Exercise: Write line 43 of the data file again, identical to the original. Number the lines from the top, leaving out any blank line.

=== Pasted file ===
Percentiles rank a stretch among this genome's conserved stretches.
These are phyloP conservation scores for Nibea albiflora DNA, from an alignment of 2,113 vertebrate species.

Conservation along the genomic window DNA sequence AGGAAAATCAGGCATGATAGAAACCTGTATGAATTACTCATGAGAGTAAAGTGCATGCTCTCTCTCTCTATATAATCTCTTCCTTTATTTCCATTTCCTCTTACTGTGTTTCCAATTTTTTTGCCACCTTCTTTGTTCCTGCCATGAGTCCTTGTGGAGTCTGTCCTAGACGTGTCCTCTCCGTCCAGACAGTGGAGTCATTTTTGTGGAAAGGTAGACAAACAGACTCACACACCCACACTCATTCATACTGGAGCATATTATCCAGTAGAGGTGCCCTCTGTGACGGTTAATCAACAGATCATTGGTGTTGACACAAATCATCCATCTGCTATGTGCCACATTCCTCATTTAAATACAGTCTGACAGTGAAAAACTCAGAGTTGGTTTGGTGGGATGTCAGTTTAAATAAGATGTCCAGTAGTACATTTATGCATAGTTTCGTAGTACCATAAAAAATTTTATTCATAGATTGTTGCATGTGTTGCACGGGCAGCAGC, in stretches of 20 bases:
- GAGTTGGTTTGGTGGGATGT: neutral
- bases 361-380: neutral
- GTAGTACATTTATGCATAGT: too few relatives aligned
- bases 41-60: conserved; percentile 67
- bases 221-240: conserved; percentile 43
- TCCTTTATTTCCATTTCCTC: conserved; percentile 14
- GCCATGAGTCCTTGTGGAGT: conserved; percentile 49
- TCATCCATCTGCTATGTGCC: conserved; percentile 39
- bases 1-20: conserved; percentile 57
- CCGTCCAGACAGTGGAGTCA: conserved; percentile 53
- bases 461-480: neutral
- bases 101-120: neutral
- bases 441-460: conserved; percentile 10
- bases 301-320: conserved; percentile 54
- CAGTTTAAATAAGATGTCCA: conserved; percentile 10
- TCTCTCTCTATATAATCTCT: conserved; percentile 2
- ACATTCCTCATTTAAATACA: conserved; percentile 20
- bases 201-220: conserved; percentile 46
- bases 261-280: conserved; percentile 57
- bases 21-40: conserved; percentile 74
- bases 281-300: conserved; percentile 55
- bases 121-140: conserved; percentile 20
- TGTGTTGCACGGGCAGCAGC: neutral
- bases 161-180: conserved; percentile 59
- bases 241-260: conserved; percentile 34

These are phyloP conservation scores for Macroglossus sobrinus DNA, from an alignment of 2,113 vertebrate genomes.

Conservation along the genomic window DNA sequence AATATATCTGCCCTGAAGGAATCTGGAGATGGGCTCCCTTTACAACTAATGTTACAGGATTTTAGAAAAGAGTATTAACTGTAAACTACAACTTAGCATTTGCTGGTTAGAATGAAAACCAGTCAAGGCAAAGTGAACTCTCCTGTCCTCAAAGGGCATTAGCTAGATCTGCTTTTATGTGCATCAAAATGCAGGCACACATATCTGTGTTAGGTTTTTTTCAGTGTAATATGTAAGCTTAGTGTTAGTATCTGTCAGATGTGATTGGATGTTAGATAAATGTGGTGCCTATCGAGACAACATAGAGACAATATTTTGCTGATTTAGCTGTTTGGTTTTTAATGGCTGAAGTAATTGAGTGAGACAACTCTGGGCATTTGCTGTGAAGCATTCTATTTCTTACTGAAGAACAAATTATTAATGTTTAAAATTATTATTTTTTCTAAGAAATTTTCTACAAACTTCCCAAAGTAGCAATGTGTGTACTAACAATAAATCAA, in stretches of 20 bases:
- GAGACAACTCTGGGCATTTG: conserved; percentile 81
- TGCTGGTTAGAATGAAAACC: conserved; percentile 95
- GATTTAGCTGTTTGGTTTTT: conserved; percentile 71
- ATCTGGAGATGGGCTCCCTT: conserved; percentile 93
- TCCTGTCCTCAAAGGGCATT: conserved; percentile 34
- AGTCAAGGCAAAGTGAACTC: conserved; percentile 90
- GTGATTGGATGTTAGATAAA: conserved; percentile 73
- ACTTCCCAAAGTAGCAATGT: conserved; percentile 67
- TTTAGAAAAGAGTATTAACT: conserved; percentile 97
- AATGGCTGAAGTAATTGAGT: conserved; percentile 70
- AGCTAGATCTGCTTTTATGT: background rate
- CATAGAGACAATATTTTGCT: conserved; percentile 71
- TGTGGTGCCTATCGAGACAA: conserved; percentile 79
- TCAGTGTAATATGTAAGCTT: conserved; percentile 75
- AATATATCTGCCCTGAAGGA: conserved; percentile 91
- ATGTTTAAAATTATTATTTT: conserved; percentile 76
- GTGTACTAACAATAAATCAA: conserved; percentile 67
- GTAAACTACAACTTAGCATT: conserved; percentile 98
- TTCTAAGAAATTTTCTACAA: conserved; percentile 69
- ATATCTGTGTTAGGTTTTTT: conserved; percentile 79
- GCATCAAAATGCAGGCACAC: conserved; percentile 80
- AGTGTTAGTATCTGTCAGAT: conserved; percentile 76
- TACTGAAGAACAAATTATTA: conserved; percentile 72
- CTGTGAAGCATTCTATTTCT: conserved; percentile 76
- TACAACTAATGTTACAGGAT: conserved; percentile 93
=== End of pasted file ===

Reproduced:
- TGTGGTGCCTATCGAGACAA: conserved; percentile 79